When I think about Joseph C. “Turkey Joe” Trabert Jr., I think about life after death.
Not that Joe’s coming back, not after last week when he left us, at 83, after a long illness. But it’s the neighborhood he helped bring back to life that always stays with me.
That’s Fells Point. Joe was one of those tavern owners along what we used to call the “Foot of Broadway,” back in the anxious 1970s, who helped bring back Fells Point and — in the process — sent a message across the entire metropolitan area that it was OK to venture out after dark in downtown Baltimore.
We were still living in the fearful aftermath of the ’68 riots back then. If you found yourself walking downtown after dark and heard footsteps behind you, they sounded like assassins lurking. Somebody was surely out to get you.
Then came Turkey Joe and a bunch of other bar owners down in Fells Point, flinging the doors open, creating a party atmosphere, encouraging all manner of offbeat behavior. In an uptight era, Fells Point became the place to unzip your inhibitions.
A lot of the newcomers were young people, in their late teens and 20s, kids whose parents had moved to the suburbs in the ‘60s, and they found it bland and boring out there. They were looking for action. Fells Point, with its cobblestone streets, smoky dives, curiosity shops, Broadway Market, maritime history and ethnic mix, had character – and characters.
Including Joe Trabert, owner and patron saint of Turkey Joe’s Bar, on lower Broadway in the very shadow of the Broadway Market.
How did he get that nickname? Well, it depended when you asked.
Sometimes, he’d tell patrons he was born in Turkey. (Actually, he was a Bawlmer lifer.) Sometimes, he’d claim he’d been in the turkey business. (Actually, he was a school teacher before he bought the bar. And after he sold the place, he worked for the mayor’s office and eventually became the city’s film commissioner, helping to land such movie productions here as “Avalon,” “Hairspray” and “The Accidental Tourist.”)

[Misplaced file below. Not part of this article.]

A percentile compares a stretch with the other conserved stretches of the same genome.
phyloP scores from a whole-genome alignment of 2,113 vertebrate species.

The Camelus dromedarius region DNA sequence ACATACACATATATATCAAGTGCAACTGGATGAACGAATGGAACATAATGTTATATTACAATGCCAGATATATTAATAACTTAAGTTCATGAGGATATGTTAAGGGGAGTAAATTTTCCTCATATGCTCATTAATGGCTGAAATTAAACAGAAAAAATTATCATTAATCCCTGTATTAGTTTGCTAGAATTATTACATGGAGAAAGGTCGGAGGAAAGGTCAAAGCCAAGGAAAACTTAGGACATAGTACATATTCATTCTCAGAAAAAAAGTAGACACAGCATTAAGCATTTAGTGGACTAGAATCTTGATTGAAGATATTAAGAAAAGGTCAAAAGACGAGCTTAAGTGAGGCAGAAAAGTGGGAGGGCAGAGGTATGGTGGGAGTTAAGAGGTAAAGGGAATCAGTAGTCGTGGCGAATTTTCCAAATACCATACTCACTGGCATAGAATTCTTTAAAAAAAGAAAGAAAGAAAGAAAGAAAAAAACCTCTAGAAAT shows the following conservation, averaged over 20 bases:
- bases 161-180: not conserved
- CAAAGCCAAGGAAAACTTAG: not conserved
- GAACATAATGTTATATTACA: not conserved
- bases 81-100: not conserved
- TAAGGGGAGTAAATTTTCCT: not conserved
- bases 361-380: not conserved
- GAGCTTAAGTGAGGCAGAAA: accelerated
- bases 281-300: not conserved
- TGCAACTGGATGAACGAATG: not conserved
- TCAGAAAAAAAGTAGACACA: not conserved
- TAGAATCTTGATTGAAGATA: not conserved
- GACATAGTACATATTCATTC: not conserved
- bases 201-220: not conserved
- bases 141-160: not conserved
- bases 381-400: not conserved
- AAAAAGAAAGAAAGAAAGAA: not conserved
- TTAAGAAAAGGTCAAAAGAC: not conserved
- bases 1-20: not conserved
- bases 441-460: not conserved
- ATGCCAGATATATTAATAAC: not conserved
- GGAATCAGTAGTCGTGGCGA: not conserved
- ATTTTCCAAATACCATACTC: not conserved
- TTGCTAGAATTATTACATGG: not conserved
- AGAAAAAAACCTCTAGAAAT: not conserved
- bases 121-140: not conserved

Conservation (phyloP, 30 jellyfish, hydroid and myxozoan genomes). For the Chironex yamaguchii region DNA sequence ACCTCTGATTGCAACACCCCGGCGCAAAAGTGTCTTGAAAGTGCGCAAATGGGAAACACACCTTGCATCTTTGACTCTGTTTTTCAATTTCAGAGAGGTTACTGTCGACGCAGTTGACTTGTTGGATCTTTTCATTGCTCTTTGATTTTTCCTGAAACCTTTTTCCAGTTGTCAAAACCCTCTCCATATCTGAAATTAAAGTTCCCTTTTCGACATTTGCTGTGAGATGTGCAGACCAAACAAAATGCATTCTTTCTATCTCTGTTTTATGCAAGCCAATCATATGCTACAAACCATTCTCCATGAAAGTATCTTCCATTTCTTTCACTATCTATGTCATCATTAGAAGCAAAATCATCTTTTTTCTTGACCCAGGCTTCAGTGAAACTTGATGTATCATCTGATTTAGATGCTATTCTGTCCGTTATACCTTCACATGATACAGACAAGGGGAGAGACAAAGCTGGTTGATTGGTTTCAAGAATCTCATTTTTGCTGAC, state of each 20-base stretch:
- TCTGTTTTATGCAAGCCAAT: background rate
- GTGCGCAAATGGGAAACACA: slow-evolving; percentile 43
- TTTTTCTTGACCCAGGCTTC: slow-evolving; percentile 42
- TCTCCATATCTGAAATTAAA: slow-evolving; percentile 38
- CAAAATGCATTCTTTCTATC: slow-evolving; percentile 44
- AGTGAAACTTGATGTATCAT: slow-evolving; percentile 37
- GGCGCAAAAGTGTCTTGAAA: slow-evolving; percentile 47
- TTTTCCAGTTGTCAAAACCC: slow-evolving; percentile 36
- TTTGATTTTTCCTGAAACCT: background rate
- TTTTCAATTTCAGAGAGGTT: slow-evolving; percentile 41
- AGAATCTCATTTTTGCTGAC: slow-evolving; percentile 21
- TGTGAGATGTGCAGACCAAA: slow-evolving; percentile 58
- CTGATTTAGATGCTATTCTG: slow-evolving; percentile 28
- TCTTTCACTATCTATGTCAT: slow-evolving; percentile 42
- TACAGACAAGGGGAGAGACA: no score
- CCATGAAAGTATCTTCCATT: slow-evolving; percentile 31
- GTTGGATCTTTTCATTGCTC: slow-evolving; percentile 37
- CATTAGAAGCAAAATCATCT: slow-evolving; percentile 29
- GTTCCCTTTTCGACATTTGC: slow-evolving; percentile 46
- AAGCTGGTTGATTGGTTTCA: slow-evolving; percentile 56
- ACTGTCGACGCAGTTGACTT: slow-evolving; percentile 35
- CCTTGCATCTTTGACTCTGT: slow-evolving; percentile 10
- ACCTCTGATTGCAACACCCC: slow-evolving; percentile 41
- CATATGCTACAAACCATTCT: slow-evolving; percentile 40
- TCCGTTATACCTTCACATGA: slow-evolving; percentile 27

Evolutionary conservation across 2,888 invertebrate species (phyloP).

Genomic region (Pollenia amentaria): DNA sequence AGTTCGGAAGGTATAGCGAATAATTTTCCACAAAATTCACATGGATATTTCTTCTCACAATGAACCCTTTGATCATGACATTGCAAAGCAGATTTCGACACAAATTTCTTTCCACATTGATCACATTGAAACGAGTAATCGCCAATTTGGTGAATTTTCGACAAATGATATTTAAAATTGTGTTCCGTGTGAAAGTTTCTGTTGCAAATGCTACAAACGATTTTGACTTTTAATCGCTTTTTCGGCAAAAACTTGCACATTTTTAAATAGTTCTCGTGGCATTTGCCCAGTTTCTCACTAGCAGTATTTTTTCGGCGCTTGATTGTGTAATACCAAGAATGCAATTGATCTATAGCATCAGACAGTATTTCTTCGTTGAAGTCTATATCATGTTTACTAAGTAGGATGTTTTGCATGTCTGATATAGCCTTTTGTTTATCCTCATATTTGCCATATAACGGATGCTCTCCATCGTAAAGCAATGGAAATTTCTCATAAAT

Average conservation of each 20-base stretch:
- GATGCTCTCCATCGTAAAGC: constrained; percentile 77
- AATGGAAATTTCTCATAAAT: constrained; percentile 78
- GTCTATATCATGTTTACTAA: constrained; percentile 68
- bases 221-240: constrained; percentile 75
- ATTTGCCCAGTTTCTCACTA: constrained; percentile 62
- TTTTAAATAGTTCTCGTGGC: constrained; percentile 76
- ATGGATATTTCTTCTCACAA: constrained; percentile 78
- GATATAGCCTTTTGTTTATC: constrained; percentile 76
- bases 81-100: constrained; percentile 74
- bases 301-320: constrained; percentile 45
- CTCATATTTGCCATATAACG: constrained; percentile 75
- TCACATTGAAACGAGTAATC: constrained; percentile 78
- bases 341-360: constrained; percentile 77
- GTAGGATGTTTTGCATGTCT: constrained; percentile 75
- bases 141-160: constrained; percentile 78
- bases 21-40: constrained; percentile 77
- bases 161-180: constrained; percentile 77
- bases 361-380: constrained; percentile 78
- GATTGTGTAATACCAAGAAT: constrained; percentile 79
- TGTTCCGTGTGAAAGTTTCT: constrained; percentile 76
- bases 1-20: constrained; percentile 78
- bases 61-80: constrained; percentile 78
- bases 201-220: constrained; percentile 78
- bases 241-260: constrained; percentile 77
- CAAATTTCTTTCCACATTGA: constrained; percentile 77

Back in 2004, in a little neighborhood publication called The Fell’s Pointer, a fellow named Mark Walker claimed that Joe, in his youth, resembled a turkey. When he bought the bar, somebody asked, “Would you buy a beer from this turkey?” And a nickname was launched.
The bar became home to a bunch of ink-stained newspaper types as well. The Sun’s folks jokingly called themselves “the Fellowship of Christian Journalists.” The News-American’s were “the Wednesday Afternoon Tea Club,” which naturally met on Thursdays.
Jim Joyner, a plumber by trade but an artist at heart, painted a bunch of turkeys to brighten up the tavern’s walls, and Joe always had some sort of slogan he’d paint on the big octagonal window that fronted the bar.
A typical sign: “You can take the girl out of Glen Burnie, but you can’t take the gum out of her mouth.”
That was Turkey Joe, always looking for a laugh. We were a city in need of laughter back then (and now), and those watering hole and restaurant owners down in Fells Point helped bring some of it back.
Life after death, it was. If only we could do the same for Turkey Joe, one of the good old guys of Bawlmer.
A former Baltimore Sun columnist and WJZ-TV commentator, Michael Olesker is the author of six books. His most recent, “Front Stoops in the Fifties: Baltimore Legends Come of Age,” was reissued in paperback by the Johns Hopkins University Press.